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Worthy of Time and Space: Book Review of The Glass Universe

Dava Sobel has done it again! sobel-dava-glass-universe-xmas

Sobel’s latest book, The Glass Universe: How the Ladies of the Harvard Observatory Took the Measure of the Stars, eloquently reveals the little-known story of the “women computers” at the turn of the 20th century. Tasked with cataloguing approximately 500,000 glass photographic plates and the millions of stars upon them, the computers were underpaid and overworked. And they were thrilled to do it for the science they loved.

Sobel’s book isn’t a typical woman astronomer biography. Instead, this is the “computers” story interwoven into the history of Harvard Observatory and its work with the Henry Draper Catalogue, a memorial funded by his widow to complete work halted by his untimely death.

Filled with anecdotes of astronomers’ daily lives and the pursuit of the science of their passion, Sobel transports the reader to the Gilded Age and a new era in the study of stars.

Sobel’s book offers a taste of that time. With subtle nuances of Victorian-laced quotes from diaries and letters, as well as Sobel’s own style, readers will enjoy a firsthand experience working with the women computers in the Brick Building, exploring new technologies in astronomical observation, locating better sites for bigger telescopes, and sharing in the discoveries that opened the Universe.

This book offers something for almost everyone, from novice to aficionado. Though it’s a history of science, astronomy concepts are succinctly and simply explored without being dumbed-down. The reader will embark on a fascinating journey of discovery during a time when technology grabs hold of humanity. With a peek into the personal lives of the women who helped lay the bricks of our current understanding of space, readers share in the challenges women encountered to get where we are today.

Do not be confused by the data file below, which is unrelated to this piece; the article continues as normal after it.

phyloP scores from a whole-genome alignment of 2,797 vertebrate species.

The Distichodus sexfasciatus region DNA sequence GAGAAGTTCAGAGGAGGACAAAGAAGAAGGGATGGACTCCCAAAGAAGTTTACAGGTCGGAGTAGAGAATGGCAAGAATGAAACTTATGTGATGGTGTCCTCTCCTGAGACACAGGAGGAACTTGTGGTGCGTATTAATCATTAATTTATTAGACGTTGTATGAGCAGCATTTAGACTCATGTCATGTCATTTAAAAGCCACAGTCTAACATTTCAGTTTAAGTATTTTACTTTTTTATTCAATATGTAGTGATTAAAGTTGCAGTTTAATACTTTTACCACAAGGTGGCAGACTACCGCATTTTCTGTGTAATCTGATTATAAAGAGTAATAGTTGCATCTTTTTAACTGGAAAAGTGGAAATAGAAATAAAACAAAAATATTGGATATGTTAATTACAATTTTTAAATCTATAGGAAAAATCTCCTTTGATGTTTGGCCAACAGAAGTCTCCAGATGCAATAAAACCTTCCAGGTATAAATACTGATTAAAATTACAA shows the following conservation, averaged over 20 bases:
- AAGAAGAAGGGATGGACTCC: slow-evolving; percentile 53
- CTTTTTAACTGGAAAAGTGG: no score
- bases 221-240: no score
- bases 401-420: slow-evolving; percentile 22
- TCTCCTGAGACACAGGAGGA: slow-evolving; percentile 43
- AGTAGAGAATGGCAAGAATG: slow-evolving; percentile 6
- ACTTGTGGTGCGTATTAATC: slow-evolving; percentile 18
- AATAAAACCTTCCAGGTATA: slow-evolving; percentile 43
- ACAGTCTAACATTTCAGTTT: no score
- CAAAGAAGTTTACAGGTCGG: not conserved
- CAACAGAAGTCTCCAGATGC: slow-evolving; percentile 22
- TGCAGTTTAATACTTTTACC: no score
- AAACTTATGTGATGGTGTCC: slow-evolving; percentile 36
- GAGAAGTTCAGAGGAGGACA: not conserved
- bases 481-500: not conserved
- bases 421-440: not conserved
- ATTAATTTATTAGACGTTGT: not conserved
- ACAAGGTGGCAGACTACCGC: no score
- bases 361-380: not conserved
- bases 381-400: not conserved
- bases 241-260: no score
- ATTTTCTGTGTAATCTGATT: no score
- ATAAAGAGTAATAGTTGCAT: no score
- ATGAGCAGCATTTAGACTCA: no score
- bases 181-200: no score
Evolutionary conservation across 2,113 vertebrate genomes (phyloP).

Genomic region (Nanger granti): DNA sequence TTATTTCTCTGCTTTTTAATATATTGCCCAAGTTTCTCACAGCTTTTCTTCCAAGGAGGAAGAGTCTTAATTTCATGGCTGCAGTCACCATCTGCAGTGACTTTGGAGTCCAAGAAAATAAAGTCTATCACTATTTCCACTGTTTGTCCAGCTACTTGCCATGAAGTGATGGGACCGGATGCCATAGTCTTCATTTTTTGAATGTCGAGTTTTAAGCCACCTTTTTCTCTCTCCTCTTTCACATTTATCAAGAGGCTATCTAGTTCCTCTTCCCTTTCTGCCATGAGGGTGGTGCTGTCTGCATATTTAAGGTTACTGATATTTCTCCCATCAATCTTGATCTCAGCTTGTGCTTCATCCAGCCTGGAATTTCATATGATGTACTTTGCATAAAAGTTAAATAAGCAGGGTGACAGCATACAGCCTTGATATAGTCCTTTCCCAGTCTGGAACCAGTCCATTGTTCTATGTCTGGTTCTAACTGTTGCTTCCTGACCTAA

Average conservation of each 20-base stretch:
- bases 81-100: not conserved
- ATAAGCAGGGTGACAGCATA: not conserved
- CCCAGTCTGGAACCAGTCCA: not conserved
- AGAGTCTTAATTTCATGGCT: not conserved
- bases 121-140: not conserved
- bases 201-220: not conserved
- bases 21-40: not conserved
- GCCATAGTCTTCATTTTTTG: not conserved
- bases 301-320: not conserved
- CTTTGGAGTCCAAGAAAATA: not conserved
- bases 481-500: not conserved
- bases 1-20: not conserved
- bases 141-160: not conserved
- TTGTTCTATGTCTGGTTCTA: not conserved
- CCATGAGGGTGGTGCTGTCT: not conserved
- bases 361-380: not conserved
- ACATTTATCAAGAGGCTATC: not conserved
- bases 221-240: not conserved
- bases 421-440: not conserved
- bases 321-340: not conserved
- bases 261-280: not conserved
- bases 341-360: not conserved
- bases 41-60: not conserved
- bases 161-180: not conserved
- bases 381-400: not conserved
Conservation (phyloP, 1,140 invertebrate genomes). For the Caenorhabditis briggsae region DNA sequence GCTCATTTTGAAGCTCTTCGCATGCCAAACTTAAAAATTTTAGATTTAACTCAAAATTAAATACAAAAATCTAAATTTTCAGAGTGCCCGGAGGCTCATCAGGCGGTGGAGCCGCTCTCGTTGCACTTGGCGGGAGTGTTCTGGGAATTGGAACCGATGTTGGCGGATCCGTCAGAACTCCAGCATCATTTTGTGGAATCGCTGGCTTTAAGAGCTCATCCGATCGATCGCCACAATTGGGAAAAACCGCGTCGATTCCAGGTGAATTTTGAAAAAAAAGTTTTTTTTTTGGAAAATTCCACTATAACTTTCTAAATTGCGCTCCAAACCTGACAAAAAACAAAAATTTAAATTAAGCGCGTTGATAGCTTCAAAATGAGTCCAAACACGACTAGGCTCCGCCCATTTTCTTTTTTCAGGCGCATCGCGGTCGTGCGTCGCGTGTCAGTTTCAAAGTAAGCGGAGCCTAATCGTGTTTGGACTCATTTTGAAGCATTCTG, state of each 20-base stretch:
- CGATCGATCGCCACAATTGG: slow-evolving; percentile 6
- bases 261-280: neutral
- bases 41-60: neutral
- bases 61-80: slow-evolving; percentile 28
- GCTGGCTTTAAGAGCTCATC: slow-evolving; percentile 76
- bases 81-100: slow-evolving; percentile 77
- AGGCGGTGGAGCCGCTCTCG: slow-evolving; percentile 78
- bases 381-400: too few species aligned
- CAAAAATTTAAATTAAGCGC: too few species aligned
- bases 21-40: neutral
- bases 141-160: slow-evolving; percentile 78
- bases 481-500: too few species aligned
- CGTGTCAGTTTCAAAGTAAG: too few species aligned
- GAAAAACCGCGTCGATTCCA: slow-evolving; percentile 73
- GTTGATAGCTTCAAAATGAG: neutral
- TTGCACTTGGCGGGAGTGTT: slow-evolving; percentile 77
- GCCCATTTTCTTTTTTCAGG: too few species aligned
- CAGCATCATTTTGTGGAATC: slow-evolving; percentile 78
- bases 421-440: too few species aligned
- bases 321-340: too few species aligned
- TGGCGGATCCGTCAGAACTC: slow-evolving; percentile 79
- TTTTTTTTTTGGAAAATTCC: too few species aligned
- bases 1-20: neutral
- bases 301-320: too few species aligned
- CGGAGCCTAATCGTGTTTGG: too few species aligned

The Glass Universe is wholeheartedly worthy of your time spent reading, and certainly deserving of space on your bookshelf.

Not all the stories of the women computers, and other women astronomers, have been told. There are many more, tucked away in dusty archives at public libraries and universities, sitting on shelves or hidden in boxes, waiting to be found and shared. It’s just a matter of time and, hopefully, inclination.

As a final note, I hope Hollywood takes notice. I’d love to see this story on the big screen.

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